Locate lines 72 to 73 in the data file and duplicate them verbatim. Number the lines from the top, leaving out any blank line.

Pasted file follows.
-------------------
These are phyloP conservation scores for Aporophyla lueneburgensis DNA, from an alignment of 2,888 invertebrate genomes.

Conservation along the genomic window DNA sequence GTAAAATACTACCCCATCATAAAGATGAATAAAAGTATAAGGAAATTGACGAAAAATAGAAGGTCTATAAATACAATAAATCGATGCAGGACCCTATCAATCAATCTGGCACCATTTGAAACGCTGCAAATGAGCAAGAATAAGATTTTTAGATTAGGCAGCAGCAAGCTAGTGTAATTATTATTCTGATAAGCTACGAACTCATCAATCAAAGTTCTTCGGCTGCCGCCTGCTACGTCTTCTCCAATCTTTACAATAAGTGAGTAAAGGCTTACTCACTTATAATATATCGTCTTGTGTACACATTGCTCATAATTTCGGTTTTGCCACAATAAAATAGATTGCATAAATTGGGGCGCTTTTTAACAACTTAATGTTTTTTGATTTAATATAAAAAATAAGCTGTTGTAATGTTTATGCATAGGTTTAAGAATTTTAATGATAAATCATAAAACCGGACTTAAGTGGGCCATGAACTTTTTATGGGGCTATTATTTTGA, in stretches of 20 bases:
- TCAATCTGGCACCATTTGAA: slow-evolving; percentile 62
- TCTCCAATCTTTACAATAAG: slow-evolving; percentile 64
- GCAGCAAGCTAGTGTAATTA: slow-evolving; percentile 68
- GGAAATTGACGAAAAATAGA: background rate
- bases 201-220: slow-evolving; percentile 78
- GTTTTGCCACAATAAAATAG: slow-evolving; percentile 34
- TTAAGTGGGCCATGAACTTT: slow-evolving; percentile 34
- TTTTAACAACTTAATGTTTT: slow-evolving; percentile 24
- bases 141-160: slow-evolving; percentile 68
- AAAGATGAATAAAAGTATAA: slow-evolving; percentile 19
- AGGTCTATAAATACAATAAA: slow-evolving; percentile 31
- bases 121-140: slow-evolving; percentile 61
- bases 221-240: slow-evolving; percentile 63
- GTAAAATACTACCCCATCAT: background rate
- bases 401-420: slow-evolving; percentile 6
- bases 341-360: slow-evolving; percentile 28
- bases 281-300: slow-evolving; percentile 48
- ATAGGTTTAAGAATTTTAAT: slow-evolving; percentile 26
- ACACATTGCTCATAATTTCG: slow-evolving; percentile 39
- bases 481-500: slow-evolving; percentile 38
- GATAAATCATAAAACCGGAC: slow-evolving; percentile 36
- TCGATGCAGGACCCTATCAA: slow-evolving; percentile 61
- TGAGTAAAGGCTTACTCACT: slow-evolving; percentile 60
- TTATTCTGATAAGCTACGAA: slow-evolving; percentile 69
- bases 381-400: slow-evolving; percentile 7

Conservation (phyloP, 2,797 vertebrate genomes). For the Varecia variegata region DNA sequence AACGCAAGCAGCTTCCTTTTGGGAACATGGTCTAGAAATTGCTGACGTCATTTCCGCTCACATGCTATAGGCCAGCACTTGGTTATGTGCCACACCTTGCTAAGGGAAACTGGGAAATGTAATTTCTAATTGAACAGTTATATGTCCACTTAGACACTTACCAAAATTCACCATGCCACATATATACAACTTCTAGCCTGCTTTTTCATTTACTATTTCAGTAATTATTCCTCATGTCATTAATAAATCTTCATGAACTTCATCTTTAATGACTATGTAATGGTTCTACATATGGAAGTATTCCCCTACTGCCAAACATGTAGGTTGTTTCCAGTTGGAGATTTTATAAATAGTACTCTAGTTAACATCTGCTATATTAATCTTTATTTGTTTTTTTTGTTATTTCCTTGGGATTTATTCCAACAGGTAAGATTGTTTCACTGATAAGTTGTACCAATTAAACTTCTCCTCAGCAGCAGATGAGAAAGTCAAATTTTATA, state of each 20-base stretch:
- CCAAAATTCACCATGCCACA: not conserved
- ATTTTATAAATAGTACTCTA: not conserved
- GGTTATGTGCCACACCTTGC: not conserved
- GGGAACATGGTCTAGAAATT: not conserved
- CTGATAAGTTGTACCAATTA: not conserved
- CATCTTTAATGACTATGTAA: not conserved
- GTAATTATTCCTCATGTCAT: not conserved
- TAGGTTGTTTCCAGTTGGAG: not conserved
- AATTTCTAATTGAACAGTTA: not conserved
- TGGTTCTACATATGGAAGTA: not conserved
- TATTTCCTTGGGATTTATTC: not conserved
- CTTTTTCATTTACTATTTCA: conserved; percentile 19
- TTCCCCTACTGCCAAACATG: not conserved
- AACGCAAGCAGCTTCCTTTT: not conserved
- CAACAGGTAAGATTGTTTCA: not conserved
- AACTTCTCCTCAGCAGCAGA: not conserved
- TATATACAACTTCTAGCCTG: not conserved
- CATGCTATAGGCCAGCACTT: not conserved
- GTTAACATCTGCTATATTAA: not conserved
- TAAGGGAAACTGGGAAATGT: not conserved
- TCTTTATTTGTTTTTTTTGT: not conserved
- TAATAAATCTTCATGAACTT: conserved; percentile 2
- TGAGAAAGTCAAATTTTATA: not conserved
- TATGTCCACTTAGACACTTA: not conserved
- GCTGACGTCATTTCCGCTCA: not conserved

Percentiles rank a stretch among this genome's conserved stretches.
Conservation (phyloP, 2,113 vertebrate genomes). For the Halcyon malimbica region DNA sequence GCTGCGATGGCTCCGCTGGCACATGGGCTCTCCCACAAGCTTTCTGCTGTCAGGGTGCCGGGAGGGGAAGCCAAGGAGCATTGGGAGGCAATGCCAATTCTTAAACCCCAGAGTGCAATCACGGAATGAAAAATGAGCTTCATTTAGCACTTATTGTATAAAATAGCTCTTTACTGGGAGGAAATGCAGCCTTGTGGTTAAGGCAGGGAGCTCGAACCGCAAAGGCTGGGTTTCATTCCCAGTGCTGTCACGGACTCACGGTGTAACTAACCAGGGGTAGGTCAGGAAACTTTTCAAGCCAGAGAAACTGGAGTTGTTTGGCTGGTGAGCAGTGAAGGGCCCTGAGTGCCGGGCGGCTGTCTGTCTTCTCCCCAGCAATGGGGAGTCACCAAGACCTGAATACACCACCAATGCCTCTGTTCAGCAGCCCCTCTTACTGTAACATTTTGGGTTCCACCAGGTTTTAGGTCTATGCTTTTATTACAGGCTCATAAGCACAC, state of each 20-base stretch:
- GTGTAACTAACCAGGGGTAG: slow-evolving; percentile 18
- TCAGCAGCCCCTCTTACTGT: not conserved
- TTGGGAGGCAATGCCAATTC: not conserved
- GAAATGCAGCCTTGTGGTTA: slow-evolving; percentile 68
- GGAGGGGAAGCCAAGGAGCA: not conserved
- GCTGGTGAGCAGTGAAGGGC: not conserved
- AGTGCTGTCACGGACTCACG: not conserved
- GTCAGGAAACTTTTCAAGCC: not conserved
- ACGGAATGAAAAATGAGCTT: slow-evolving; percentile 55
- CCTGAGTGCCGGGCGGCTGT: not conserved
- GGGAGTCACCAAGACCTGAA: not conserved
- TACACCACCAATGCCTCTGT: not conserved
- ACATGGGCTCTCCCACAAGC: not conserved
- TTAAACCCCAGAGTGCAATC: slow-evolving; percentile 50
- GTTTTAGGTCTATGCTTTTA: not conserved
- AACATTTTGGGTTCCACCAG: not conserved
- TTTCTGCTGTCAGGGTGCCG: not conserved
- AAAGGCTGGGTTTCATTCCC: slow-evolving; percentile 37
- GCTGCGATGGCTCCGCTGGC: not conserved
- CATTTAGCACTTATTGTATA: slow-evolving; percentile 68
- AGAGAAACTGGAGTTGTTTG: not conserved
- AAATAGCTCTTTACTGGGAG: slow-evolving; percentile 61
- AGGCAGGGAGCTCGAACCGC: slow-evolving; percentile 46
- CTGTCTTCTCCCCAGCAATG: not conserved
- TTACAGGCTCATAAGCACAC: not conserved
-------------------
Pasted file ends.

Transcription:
- TTTCTGCTGTCAGGGTGCCG: not conserved
- AAAGGCTGGGTTTCATTCCC: slow-evolving; percentile 37